About the Master's in Deaf Education
Information on the Future of the M.E.D. Program
June 2014—Since 1867, Clarke has been an internationally acclaimed leader in training teachers of the deaf to help children with hearing loss learn to listen and talk. Clarke and Smith College have collaborated on teacher training for Smith students for over a century, and in 1962 Clarke formally partnered with Smith to establish a Master's Degree Program In Deaf Education. Since then, nearly 1,500 graduates from 50 states and 26 countries have earned a Master of Education of the Deaf (M.E.D.) and gone on to work in every corner of the globe. The Program’s alumni include some of the field’s most influential practitioners, professors and authors whose work has transformed the lives of thousands of children and their families.
Smith recently resolved that the Class of 2015 will be the last group of students to receive this degree, which will be discontinued thereafter.
Clarke remains fully committed to providing children who are deaf and hard of hearing with access to gifted educators who are trained to address their specific needs and help them reach their full potential. Currently, Clarke is exploring new partnership and master’s level program options with several institutions of higher education.
Clarke recognizes that the demand for professionally trained teachers of the deaf to teach children with hearing loss to develop listening and spoken language skills is greater today than ever before. Clarke operates several programs designed specifically for professionals in the field and our online trainings, webinars and series of workshops and conferences have been met with great success and enthusiasm.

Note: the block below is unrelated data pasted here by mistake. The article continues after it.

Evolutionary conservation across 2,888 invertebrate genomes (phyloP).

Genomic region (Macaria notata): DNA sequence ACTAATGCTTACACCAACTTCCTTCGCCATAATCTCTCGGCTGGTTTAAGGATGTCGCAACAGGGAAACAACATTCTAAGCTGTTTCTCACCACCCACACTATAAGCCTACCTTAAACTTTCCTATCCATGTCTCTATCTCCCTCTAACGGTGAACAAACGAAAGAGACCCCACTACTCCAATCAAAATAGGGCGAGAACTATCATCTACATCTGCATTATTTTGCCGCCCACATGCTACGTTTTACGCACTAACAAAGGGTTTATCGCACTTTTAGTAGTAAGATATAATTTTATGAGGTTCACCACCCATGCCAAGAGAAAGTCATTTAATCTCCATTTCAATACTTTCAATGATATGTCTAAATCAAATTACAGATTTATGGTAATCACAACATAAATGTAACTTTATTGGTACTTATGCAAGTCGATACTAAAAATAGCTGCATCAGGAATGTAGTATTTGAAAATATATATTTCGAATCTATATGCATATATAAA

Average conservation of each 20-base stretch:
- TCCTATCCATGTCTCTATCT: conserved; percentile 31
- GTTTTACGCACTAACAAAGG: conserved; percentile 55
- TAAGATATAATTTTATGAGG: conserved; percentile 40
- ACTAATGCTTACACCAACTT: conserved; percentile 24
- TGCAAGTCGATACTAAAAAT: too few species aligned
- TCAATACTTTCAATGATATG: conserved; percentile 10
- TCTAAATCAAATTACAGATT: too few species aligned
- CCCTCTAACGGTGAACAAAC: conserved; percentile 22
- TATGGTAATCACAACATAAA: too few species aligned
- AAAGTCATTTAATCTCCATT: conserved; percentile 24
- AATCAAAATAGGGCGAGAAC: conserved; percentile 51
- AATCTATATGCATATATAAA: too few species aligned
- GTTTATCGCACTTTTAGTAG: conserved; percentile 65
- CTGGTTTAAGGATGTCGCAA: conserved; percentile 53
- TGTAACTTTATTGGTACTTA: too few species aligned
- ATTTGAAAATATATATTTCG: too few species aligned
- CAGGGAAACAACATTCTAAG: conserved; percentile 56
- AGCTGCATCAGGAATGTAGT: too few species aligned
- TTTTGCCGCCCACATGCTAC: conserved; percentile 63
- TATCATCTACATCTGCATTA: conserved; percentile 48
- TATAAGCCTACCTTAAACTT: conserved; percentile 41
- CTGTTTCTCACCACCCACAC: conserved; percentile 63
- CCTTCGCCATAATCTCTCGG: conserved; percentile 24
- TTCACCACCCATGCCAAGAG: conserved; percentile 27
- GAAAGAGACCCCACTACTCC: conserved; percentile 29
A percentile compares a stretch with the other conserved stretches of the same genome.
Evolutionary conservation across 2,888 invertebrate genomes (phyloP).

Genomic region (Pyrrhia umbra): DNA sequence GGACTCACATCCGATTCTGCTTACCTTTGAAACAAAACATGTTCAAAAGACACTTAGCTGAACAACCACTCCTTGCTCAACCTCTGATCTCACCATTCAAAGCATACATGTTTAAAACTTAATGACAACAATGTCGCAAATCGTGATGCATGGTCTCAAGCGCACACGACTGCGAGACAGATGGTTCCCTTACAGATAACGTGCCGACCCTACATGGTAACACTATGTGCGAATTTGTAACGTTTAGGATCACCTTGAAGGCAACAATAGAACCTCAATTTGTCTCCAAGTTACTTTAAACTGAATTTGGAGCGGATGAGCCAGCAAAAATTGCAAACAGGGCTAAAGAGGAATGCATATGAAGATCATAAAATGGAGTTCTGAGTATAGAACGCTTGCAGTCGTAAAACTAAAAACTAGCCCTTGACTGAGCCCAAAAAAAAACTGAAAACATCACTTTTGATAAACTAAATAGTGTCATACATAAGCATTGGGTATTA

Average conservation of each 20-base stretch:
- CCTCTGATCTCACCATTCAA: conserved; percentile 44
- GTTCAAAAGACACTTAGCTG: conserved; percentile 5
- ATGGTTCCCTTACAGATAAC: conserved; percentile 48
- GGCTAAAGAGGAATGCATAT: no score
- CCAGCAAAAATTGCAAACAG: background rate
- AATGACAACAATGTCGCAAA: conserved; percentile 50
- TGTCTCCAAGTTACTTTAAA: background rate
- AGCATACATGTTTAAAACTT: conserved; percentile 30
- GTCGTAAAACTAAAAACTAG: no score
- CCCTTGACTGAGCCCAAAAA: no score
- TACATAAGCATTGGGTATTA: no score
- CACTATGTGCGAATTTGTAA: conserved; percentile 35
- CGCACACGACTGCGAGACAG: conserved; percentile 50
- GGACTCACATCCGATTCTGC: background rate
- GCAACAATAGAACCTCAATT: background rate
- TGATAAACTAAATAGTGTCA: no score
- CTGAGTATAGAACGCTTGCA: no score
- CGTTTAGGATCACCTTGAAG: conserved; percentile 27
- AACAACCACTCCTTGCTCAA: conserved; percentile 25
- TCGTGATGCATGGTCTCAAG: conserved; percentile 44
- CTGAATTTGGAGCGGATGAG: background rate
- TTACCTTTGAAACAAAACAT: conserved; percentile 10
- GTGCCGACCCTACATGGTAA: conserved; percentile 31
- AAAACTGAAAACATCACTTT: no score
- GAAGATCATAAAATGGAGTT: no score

Clarke is a renowned center of excellence for children with hearing loss, their families and the professionals who serve them. Thanks to advanced technologies including newborn hearing screenings and cochlear implants, coupled with the expertise of Clarke professionals, children who are deaf and hard of hearing can listen and learn in the classroom, run and laugh with their friends on the playground, and have lives filled with music, sports, family and community. Many children served by Clarke enter mainstream classrooms on par with their hearing peers by kindergarten.
While our mission has never wavered, Clarke is serving more people in more places and in more ways than ever before. Clarke has six Infant-Toddler and Preschool locations on the East Coast. Our Mainstream Services Program sends teachers of the deaf into neighborhood classrooms daily to support children with hearing loss and their teachers. Clarke's K-8 Program, the Clarke Hearing Center and our Comprehensive Educational Evaluations Program are based at our Northampton, MA location. Clarke has recently launched several new programs providing parents, professionals and students with access to Clarke's expertise via Skype. Our free Webinar series, all archived online, is open to all interested in the field of children—from infants to teens—with hearing loss.
As Clarke explores new opportunities for teacher training programs, we remain exceedingly proud of our current M.E.D. students, alumni and the skilled and dedicated educators who have helped ensure a world of limitless possibilities for children who are deaf and hard of hearing. Their future has never been brighter.
About the Current Program